Trailwalker 2011

This was my 5th consecutive (and successful) attempt at the Oxfam Trailwaker. It was also our best completion time in the past 5 years! 16 hours 11 minutes.

My teammates for 2011 were all top notch. Steven, our team captain, is famous for his highly sophisticated training and eating routine. In fact, it’s nothing short of a Harry Porter kind of magic concoction in terms of food. Special mushroom from Machu Pichu, rare herb from the center of the Earth, unique drink from Mars (I mean the planet not the company).. you get the picture. Then, there’s Jinhwa, who came 8th in the international Kota Kinabalu Climbathon (a race where one has to run from 1000m in elevation all the way to the summit of Mt. Kinabulu -4200m- and back!) And then, my 3rd teammate Vic, who is solely fueled by chicken legs. And these are not legs from just any old chicken but he only eats the thighs of BAD ASS chicken, ideally chicken that have fought and killed at least two other chicken by the age of 3. The only “normal” human being in the team as me.

So, the first 1 hour before the commencement of OTW is when you attain temporary celebrity status. That’s when dozens of cameras from all over capture hundreds of photos. We often have trouble deciding which camera to look at. And about 15 minutes prior to the Trailwalker, some dude called Bernard (I think he’s the Oxfam chairman) takes the stand and starts off with an enthusiastic “ARE YOU READY?” to get everyone energized. Kind of like the beginning of a Linkin Park Rock Concert. But, unfortunately, unlike Linkin Park, there is no rock music that follows, instead, he rambles on in a highly boring, sleep inducing, sure-cure-for-insomnia kind of speech which thankfully lasts only about 5 minutes. Following that, there is a loud countdown (probably intended for the purpose of waking everyone up after that speech).. 5..4..3..2..1 and then well over 3000 people are on their way to complete 100kms of walking torture.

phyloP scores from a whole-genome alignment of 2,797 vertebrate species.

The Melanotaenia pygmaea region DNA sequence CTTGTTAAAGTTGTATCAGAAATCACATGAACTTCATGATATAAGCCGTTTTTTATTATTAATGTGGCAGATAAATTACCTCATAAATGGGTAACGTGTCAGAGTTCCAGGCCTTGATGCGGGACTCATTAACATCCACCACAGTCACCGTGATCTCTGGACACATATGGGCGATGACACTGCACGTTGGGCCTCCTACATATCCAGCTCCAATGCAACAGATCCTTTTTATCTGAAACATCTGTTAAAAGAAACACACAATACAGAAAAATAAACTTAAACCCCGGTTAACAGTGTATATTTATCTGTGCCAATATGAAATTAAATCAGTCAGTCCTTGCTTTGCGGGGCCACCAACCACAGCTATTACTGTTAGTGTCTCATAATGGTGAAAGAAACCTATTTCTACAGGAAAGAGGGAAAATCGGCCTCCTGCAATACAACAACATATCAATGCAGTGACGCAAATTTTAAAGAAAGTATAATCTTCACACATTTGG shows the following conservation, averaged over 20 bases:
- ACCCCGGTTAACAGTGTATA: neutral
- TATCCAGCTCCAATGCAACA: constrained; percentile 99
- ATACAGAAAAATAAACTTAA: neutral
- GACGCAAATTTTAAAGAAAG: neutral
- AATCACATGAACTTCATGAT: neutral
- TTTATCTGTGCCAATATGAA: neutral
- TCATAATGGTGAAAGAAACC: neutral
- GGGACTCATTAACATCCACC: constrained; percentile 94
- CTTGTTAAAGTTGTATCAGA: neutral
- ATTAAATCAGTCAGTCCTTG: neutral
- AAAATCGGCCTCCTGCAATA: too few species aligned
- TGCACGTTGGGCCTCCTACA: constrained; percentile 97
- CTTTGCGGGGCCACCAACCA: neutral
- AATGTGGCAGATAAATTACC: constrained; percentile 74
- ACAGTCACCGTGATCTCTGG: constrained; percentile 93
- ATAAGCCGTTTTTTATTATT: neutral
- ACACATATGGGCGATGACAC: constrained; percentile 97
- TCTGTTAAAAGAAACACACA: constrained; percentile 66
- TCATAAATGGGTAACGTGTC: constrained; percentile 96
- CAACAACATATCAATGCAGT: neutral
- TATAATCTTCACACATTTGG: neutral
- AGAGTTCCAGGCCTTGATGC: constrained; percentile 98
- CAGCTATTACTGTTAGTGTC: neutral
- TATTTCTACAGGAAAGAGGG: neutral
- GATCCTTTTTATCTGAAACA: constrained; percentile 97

The weather observatory predicted rain yesterday but as they say “weathermen make predictions because the stock market guys have someone to laugh at”. It turned out to be super hot and humid instead. I have done many ultra-marathons and I have come to a realization that running 100kms is invariably a lesson in managing emotions. There are bad times where you regret having participated and would long to just go home and sleep and there are good times when you feel like a true rock star. My bad moments yesterday were Stages 3 and 4. I lost concentration and had more slips than usual. But, through some excellent rock music and mental focus, I was able to bring this under control.

Our support crew – Dominic, Lily, Newman, Wah, Li, Annie, Lawrence and Sushil were simply fabulous. We had green tea at the end of stage 3 and Lawrence, who was pacing us, ran down first to buy us some much needed sugar drink (coke) to help us recover from the heat. Our Stage 5 support point was like a Ferrari pit-stop. 5 minutes is all we had and we managed to get so many things done in those five minutes that it put my 9-6 office hours to shame. Eating, change of socks, change of tee shirt, refueling hiking bag, drinking green tea, etc, etc. Our support team were behaving like pros.

From stage 5 Jinhwa had some issues with her stomach but that didn’t seem to deter her. She plodded on and didn’t even think about slowing down! We met Team Green’s supporter Hannes at the end of stage 5 who gave some potatoes with oil. It was fabulous. It boosted energy in my body almost immediately. Two more stages later, the observatory’s rain forecast materialized during Stage 8 (they must have felt vindicated). It rained quite heavily and I was wondering if I would still get my noodles at our second support point at Route Twisk. Our support team were again very, very creative. They actually managed to pitch a tent at the Route Twisk camp site and I had my noodles in a tent!

We had two pacers for Stages 9 and 10, Mico and Alice. They ran with us all the way to the finish! We were looking at 16 hours 30 minutes at some point but much to our surprise, we finished in 16 hours 11 minutes. A great victory for not only us but for our support team, pacers and friends.

By the way, here’s a tip that I learned yesterday about the order teams should follow when deciding who should be at the front. Teams usually have problems deciding who should lead. Some say that the slowest guy should be at the front or the fittest guy should be at the back and so on. I say that teams should lead by the reverse order of highest possible farts. I.e. the guy who farts the most has to be at the back!

Fab day out and special thanks to our teammates plus support crew and friends for making this a success. Romain and Vivien, it was really good to see you at CP8 and the finish!

Garmin says 16.18 but it was 16.11 (I forgot to switch it off in all the excitement!)